Shelling of St. Marcos in Dubuque

The Film Index,  June 3, 1911:

“The Star theatre, Dubuque, Iowa, a cut of which appears here, is owned and managed by Harry Weiss, who appears as the second figure from the right in the illustration. The Star seats 325 people comfortably.”


“‘The Shelling of the San Marcos’ (Vitagraph) made a big hit, showing continuously  from 2 to 5 p.m. and from 7 to 9 p.m. for two days. He expended $10 per day on May 5 and 6 for display advertising.

“The cut shows a model of the old battleship Texas (San Marcos) placed above the theatre entrance, which attracted wide attention. The model was whittled out of solid wood by Manager Weiss, with a jack knife and chisel. The cannon are movable as are also the turrets and rigging.

“The neat and ingenious display forth many compliments from numerous patrons of the Star.”


Since 1997, legendary theatre historian,  Cezar Del Valle has presented a popular series theatre talks and walks. Currently accepting bookings for 2017:  historical societies, libraries , senior centers, etc.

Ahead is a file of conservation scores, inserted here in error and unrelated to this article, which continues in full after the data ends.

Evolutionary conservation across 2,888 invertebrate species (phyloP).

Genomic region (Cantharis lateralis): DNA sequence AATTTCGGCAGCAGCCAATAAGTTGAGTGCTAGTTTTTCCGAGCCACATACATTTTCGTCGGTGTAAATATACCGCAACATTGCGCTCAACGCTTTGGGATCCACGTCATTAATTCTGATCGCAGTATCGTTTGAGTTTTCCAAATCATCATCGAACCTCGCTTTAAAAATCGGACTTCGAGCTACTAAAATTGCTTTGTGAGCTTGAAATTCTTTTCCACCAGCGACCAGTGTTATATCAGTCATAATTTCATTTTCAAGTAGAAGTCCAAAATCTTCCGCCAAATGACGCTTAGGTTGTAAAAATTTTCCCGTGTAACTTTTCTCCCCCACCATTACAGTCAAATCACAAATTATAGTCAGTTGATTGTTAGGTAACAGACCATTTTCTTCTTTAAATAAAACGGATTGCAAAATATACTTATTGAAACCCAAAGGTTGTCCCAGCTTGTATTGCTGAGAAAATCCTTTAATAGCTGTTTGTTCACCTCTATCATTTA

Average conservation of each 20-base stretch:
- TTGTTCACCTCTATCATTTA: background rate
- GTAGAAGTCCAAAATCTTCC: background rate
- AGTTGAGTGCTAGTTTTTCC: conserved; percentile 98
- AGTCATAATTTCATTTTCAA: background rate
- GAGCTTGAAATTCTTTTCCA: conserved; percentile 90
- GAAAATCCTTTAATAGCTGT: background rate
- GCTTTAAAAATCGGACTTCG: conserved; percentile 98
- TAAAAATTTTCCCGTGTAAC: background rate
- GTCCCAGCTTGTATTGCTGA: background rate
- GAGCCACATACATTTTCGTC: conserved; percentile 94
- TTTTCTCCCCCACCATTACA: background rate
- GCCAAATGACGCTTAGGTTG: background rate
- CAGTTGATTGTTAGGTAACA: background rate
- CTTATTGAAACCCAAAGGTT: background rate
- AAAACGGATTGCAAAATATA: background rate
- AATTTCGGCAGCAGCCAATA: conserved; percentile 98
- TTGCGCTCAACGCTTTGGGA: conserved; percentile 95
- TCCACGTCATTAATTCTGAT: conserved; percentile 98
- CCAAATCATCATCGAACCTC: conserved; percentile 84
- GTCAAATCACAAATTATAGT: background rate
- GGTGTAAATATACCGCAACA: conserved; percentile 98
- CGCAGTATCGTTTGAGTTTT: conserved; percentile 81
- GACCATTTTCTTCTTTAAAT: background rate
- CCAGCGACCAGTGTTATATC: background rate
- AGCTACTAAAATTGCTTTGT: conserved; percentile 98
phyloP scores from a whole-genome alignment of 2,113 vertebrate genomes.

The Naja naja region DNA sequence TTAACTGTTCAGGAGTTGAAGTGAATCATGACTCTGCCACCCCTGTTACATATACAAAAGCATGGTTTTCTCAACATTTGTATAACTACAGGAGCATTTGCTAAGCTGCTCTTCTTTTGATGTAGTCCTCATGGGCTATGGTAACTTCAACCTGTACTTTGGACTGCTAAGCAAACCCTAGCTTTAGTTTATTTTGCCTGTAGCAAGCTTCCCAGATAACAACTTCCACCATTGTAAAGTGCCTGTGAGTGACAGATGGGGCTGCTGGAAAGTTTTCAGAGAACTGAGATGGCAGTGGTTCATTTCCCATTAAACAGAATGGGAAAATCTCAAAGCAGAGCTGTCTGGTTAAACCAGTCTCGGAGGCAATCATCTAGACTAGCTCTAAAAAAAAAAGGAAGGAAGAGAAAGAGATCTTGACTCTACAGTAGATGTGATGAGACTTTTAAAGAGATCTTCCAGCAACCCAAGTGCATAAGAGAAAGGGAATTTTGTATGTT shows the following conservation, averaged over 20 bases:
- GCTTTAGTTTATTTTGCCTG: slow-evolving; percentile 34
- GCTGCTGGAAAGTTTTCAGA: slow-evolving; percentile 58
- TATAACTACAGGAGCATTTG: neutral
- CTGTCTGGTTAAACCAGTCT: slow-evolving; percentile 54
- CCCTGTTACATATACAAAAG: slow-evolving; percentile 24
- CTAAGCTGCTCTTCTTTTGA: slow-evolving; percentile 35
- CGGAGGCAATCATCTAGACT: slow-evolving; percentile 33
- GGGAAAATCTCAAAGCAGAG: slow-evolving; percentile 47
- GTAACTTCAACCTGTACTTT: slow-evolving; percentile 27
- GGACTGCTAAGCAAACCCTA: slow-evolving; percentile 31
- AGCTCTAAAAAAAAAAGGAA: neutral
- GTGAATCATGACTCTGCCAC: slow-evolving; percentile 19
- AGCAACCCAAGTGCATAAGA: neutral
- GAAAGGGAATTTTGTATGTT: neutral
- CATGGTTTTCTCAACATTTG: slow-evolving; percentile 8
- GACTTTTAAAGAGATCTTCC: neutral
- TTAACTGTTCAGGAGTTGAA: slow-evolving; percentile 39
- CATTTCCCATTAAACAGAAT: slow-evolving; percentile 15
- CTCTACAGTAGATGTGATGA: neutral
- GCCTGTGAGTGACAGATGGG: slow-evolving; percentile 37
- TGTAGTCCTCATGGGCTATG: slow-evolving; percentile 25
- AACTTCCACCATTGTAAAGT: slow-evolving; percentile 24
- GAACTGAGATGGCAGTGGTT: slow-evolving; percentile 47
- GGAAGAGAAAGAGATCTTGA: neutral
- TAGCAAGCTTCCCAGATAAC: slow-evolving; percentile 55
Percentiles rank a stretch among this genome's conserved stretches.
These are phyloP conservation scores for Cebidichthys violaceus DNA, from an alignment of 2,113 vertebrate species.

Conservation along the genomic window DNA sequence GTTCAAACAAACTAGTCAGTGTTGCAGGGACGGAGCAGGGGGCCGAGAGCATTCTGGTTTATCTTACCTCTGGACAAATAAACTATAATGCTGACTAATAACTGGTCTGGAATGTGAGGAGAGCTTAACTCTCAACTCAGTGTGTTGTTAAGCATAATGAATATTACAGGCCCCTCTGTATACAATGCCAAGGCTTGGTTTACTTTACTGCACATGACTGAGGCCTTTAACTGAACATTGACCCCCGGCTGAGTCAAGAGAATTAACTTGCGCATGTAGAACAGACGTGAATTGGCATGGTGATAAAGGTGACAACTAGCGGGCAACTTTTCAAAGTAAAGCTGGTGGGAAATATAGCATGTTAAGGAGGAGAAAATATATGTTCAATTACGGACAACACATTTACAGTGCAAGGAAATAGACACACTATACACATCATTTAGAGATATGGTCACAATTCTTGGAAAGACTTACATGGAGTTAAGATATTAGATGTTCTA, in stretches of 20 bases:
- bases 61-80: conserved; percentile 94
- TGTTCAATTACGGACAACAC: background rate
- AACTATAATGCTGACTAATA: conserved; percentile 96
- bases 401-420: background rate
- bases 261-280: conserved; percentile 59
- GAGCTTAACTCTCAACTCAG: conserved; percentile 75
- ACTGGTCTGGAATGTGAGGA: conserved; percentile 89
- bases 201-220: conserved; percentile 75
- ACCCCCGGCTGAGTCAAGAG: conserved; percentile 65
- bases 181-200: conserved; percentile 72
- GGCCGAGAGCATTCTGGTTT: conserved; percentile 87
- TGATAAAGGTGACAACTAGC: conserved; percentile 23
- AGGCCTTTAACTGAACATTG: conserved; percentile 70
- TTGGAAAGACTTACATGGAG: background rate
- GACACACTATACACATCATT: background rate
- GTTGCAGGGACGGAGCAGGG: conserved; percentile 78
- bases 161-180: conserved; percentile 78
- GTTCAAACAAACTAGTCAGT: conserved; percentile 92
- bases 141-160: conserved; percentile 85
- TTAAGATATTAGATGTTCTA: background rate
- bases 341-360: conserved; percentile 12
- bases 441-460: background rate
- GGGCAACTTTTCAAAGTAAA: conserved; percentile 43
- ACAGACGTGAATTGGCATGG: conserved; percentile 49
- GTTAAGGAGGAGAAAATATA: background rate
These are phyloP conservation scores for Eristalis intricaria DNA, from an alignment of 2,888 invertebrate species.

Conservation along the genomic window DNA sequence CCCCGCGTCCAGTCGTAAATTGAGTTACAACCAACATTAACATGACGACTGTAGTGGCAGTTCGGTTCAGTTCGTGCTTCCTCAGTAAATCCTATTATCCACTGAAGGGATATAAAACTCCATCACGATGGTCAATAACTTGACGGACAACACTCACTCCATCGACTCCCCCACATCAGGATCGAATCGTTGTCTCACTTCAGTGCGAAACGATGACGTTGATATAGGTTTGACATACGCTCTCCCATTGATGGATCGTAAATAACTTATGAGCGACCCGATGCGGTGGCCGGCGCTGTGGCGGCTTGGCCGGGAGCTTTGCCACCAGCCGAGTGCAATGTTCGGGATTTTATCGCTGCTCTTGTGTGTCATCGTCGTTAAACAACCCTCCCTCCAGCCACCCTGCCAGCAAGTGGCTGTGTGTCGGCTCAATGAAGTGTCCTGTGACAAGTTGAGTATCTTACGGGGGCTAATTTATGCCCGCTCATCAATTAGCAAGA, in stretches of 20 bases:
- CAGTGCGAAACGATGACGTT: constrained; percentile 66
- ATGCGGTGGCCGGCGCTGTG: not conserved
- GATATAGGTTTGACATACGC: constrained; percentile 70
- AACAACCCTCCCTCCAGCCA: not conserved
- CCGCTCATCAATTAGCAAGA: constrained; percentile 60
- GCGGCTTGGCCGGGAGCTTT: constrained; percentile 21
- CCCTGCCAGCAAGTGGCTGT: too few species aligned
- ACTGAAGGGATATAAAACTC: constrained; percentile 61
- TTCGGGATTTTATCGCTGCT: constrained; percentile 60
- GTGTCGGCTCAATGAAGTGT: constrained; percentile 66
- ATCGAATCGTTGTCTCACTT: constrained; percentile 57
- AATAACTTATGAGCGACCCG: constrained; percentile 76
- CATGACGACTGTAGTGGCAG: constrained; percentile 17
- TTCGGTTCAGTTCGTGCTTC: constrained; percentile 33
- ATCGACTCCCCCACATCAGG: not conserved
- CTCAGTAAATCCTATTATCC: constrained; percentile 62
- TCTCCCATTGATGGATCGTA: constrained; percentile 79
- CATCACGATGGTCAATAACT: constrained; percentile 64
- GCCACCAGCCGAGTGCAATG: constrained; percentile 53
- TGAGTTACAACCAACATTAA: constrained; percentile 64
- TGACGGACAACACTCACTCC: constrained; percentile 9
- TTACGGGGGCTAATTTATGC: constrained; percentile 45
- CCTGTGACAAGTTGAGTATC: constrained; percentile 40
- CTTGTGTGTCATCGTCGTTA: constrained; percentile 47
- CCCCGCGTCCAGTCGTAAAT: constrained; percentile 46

Del Valle has also joined with Local Expeditions to present a series of walking tours.

He is the author of the Brooklyn Theatre Index, a three-volume history of borough theatres. The first two chosen 2010 OUTSTANDING BOOK OF THE YEAR by the Theatre Historical Society. Final volume published in September 2014.

Currently editing and updating the third edition of the Brooklyn Theatre Index, Volume I.






The Jewel, Easton, Pennsylvania

Motion Picture Herald, August 14, 1937, Ohio theatre manager, John A. Schwalm “recalls his years as a nickelodeon operator.”

Featuring a five-cent admission, the Jewel was an “upstairs house” with the first floor used as lobby.


“Mr. Schwalm, at left, wearing a bowler, posed proudly in front of his theatre in Easton, PA., in 1909, two years after the house opened as the fifth of his theatrical ventures.

“Note the elaborate marquee and the double feature bill advertised in quiet taste.”

The Professor’s Trip to the Country, released by Vitagraph, as a split reel with Duty Versus Revenge.

Advertised on the ticket booth: “Illustrated Song Today The Road to Yesterday. ”

Movie and song date from 1908.

Cezar Del Valle is the author of the Brooklyn Theatre Index, a three-volume history of borough theatres. The first two chosen 2010 Best Book of the Year by the Theatre Historical Society. Final volume published in September 2014.

He is available for theatre talks and walking tours in 2015-2016: historical societies, libraries, senior centers, etc.

Now selling “vintage” on Etsy.